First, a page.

Great salespeople ask questions ‘two whys’ down. They end up finding out they true emotional reason why someone needs an extra bedroom. Maybe they’re tired of their kids having to share a bedroom.
World-class salespeople – the best of the best – will ask questions ‘three whys’ down and get to the real ‘pain’ – the heart of the matter. They might find that the two children sharing the bedroom are of different ages and have different sleep or nap schedules; when the younger one wakes up crying she wakes the older one up, and this causes stress to the mother. This in turn causes stress in the marriage…
The further down you go, the more information you get as to the ‘real why’ behind the purchase decision. When you know the real pain, you know how to present the solution.
Stage 2: Solve the customer’s mission to improve their life ‘three whys’ down.
Don’t just present the home; present the solutions to the specific problems your customers are experiencing that your home offers. “Get deep with them. Say:
‘Earlier you mentioned that in your current home your master bedroom is right next to the kid’s bedroom and the kid’s are getting in bed with you at night and, and that this is affecting your relationship with each other. This home not only has four bedrooms, but the master is on the opposite side of the house from the other bedrooms. So, it this enough distance between the master bedroom and the kids?’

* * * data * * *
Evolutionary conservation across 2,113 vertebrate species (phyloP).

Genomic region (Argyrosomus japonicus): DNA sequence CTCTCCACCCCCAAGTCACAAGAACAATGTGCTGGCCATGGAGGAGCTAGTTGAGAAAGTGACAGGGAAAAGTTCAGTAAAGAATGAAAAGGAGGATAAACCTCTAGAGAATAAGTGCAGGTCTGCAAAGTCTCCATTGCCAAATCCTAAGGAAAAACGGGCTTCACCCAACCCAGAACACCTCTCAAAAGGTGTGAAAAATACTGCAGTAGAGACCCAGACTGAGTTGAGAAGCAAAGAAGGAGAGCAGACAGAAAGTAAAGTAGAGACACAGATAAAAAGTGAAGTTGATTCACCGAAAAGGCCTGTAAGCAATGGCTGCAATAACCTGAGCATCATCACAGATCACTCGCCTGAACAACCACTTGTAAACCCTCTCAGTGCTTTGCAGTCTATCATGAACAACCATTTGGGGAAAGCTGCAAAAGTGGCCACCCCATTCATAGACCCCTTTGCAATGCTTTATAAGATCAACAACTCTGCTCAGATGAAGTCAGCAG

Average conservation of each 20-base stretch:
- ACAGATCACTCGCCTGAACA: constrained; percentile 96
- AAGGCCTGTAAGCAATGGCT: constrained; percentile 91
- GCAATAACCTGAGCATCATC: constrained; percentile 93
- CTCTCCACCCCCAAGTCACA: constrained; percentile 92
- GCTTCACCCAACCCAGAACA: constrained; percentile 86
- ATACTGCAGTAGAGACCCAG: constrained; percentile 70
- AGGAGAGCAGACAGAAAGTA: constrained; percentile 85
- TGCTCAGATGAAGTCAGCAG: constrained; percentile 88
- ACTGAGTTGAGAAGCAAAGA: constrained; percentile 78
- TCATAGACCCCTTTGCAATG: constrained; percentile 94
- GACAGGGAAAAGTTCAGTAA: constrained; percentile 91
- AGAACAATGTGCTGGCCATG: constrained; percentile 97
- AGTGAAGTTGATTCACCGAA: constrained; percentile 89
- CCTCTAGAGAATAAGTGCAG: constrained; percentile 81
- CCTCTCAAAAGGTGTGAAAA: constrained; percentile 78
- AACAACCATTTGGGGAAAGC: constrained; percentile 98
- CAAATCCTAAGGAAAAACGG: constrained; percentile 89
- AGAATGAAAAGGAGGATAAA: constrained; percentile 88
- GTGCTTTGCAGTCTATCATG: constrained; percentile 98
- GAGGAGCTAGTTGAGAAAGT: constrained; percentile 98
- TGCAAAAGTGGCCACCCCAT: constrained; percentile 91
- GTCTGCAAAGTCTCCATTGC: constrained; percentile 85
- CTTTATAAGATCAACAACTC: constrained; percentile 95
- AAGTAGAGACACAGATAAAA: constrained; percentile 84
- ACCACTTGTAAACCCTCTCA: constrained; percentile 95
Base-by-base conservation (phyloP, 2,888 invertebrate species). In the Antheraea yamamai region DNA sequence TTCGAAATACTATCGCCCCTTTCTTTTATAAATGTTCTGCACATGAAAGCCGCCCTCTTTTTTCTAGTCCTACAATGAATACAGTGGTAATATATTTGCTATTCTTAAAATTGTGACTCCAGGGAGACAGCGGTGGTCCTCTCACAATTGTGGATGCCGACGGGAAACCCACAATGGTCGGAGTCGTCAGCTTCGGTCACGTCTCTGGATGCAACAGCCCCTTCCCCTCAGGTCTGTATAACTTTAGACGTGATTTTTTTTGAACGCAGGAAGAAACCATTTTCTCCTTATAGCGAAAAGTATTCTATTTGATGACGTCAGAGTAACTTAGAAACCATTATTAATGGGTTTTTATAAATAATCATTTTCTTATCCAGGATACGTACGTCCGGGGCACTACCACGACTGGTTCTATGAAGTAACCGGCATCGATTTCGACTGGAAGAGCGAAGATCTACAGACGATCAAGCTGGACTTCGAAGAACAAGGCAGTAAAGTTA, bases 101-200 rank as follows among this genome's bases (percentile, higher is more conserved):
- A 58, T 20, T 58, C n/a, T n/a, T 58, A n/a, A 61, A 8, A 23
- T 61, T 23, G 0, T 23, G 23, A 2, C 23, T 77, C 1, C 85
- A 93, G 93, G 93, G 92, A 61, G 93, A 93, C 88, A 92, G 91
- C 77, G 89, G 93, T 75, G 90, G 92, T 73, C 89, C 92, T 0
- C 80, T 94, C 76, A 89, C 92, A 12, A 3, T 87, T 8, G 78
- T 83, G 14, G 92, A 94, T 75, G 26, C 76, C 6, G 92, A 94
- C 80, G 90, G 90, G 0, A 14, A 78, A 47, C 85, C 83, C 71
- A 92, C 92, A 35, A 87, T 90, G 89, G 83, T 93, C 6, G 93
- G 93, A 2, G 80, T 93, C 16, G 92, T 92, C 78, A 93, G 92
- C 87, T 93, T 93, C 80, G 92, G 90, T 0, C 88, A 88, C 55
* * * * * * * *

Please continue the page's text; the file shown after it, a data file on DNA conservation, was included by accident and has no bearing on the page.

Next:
I’m solving their real mission to improve their life on a deeper emotional level!”
Stage 3: Hold the customer accountable to achieving their mission to improving their life ‘three whys’ down.
“I know that all procrastination, excuses, and negotiation would disappear if we sold ‘three whys’ down. Think about this: If you’re sitting down with a customer and you’re closing them and handling their objections, if you only know the ‘what’ answers, then you can only close on those – ‘You said you wanted a four bedroom home and one has four bedrooms; are you ready to move forward with a purchase?’